Tonks's narrative was jerky and scrambled, but Harry managed to piece it together. Tonks had been following her aunt on the strength of a tip from another member of the Order. She wasn't any too clear on the details of why, and what she'd been hoping to learn, or do. When Hermione asked, Tonks didn't hear. Or pretended that she hadn't.
Narcissa Malfoy had led Tonks into a trap. "Stupid," Tonks said bitterly. "Stupid. Moody'll have a fit." She'd tried to kill Tonks, and-- "I threw a Stunning Spell at her. But she was at the top of the stairs. She fell."
"That's all right, then," Ron said loudly. "Wasn't your fault. You didn’t mean for it to happen."
Harry was inclined to agree. Tonks had been defending herself.
"It's not a question of intent. It's a question of--of deed. It did happen.”
“Your Aunt Bella didn’t much care when she killed Sirius,” Harry said in a hard, tight voice. “Bet she didn’t give it a moment’s thought. Bet she enjoyed it.”
Tonks looked at Harry wearily. “That’s why I have to care,” she said. “If I forget that it was Aunt Cissa I killed, then I’m no different.”
She looked at the cup, and they looked at her. Harry didn’t know what to say. Surely she’d done what you did in war.
Somewhere else in his head, though, a little voice was saying, Tonks killed someone. Tonks killed someone. Tonks killed someone.
And we know her son.
“Have you reported?” Lupin asked.
“No.” She pushed her empty cup away. “I’ll go do that.” She got to her feet, moving like an old woman.
When she passed Lupin, he reached down and took her hand. Their fingers wove together. He looked up at her.
She shook her head, giving him a half-smile.
“I’ll be here, then,” he said. “When you’re done.”
She pulled her fingers from his and left the kitchen.
“I don’t understand,” Harry said. He felt like a fretful child, but it was true, he didn’t understand, not one bit. “What do we care if one of them dies? She was the enemy. She was evil!”
“Be that as it may, Harry,” Lupin said, “she was a human being.”
Harry had to look away.
Lupin rose and put the tea things away, but absently, as if he were thinking very hard.
Hermione looked up. “Why didn’t you go with her?”
“She needed to do it herself,” he said. “She’ll come to me when she doesn’t need to be strong any longer.”
He left the kitchen, and they sat around the table, staring at each other.
It was a strange, disjointed day. Things happened around them, barely half-understood, but that was the way it was when you lived in the headquarters of the Order without being a member yourself. Ginny found them and asked what was wrong, and Hermione took her away for an intense, whispered conversation in the back garden. The two girls sat in the patchy, fitful sunshine, their heads together, their faces solemn.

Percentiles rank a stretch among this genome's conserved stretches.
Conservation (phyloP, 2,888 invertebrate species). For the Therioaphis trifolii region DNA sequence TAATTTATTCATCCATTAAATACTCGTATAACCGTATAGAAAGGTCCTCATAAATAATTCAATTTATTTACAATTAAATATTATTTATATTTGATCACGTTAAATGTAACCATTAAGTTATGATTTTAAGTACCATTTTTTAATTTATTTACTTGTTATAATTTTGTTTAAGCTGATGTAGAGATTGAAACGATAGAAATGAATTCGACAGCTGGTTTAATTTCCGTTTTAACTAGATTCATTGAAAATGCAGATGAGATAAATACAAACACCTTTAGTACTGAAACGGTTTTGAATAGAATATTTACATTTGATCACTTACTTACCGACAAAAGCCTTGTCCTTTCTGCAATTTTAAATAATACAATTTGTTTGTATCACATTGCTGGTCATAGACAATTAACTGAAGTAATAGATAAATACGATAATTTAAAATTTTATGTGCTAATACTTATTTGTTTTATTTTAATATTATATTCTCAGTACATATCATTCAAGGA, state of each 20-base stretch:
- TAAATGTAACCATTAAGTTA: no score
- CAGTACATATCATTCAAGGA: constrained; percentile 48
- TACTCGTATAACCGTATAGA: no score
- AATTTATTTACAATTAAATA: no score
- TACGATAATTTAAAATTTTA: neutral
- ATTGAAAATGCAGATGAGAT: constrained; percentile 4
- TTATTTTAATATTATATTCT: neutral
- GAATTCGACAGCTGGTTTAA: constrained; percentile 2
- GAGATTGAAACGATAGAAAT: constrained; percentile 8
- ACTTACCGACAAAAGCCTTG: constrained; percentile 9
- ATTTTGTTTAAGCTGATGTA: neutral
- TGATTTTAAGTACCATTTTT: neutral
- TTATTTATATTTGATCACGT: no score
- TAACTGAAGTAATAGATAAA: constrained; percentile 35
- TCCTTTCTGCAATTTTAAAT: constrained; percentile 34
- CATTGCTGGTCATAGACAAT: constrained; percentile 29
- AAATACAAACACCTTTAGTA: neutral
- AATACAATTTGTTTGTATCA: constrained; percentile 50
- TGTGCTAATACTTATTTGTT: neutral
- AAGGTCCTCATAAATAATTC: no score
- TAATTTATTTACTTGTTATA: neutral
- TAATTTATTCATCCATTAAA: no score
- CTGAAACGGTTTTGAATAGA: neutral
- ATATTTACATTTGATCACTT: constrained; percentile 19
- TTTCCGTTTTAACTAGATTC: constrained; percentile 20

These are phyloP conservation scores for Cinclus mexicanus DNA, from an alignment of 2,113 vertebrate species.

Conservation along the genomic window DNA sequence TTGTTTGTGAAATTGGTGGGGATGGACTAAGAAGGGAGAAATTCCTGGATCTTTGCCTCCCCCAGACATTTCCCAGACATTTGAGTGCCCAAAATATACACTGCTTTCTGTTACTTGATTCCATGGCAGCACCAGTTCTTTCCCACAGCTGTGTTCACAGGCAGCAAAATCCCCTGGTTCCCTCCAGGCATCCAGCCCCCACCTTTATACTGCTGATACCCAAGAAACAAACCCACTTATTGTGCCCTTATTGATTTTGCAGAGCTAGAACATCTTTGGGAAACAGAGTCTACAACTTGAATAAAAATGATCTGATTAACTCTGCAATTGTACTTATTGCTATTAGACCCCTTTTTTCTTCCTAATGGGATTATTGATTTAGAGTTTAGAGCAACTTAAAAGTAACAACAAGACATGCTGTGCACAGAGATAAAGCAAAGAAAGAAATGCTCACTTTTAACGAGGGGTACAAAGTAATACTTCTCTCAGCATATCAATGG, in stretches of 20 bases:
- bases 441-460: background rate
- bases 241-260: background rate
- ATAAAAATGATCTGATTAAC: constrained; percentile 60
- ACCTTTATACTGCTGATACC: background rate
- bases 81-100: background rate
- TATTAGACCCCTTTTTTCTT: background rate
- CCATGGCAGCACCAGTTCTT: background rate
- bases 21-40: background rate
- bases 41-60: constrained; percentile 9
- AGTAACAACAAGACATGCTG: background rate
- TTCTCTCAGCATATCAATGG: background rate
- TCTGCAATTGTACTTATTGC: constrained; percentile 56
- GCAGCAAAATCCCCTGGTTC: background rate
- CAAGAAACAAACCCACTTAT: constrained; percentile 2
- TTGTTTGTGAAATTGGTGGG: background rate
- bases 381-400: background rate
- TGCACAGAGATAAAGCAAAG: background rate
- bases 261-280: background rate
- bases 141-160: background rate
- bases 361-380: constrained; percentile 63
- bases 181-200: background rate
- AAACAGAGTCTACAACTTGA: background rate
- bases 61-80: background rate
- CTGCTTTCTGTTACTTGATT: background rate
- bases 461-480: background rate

Harry and Ron sat on the other side of the garden, trying to play chess. Staring at the board, Harry thought, This is sort of like war, isn’t it? Strategy and battles and all that.
His rook smashed a pawn to pieces, and he felt his stomach turn over.
“Hey, long-face,” Ron said. “That was my piece, not yours.”
Harry pulled his pieces off the board. “I don’t want to play anymore.”
Ron stared at him, then followed suit. “All right.”
They wandered down into the kitchen and were shooed out again. Out in the garden again, they found Ginny curled on her side, her eyes closed, and Hermione with her head leaning against the garden wall, gazing at nothing.
“She asleep?” Ron asked Hermione in a low voice.
“No,” Ginny said, not opening her eyes.
Harry sat down by her, plucking pieces of grass and cutting them into tiny squares with his thumbnail. Ron sat on the garden wall, kicking it absently until Hermione said, “Ron, stop it.”
It was the sort of thing that could have led to a half-serious bickering fight on a normal day, but Ron just hopped off the wall and sprawled on his stomach in the grass.
The sun had disappeared behind a heavy bank of clouds, and a breeze lifted the hairs on Harry’s arms. He shivered, but he didn’t want to go in. Looking at the others, he knew they didn’t either.
Her eyes still closed, Ginny said, “Her neck broke?”
“That’s what Tonks said,” Harry answered.
Ginny touched her own neck, tracing her fingers up her throat and around the side as if trying to understand how something so sturdy could just break.
“But she was on the other side ,” Ron said.
Hermione said softly, “Wonder if he’s heard yet?”
“Who?” Harry asked, but he knew.
“It’s just Malfoy,” Ron muttered. “Who cares?”
Harry said slowly, feeling the words roll around in his mouth like rough pebbles, “Think if it was your mum.”
Ginny opened her eyes and looked at him.
Ron said, too loudly, “Well, it’s not, is it?”
Ron’s mum was in the Order. Granted, she didn’t do a lot of the really daring stuff, not like Tonks or Moody. But she did her share of dangerous work. Just being in the Order was dangerous work. Harry said, “It could be.”
Ron looked at him sidelong, then closed his eyes. None of them said a word until Ron’s mum--pale, strained, distracted-looking, but alive--came to call them for lunch.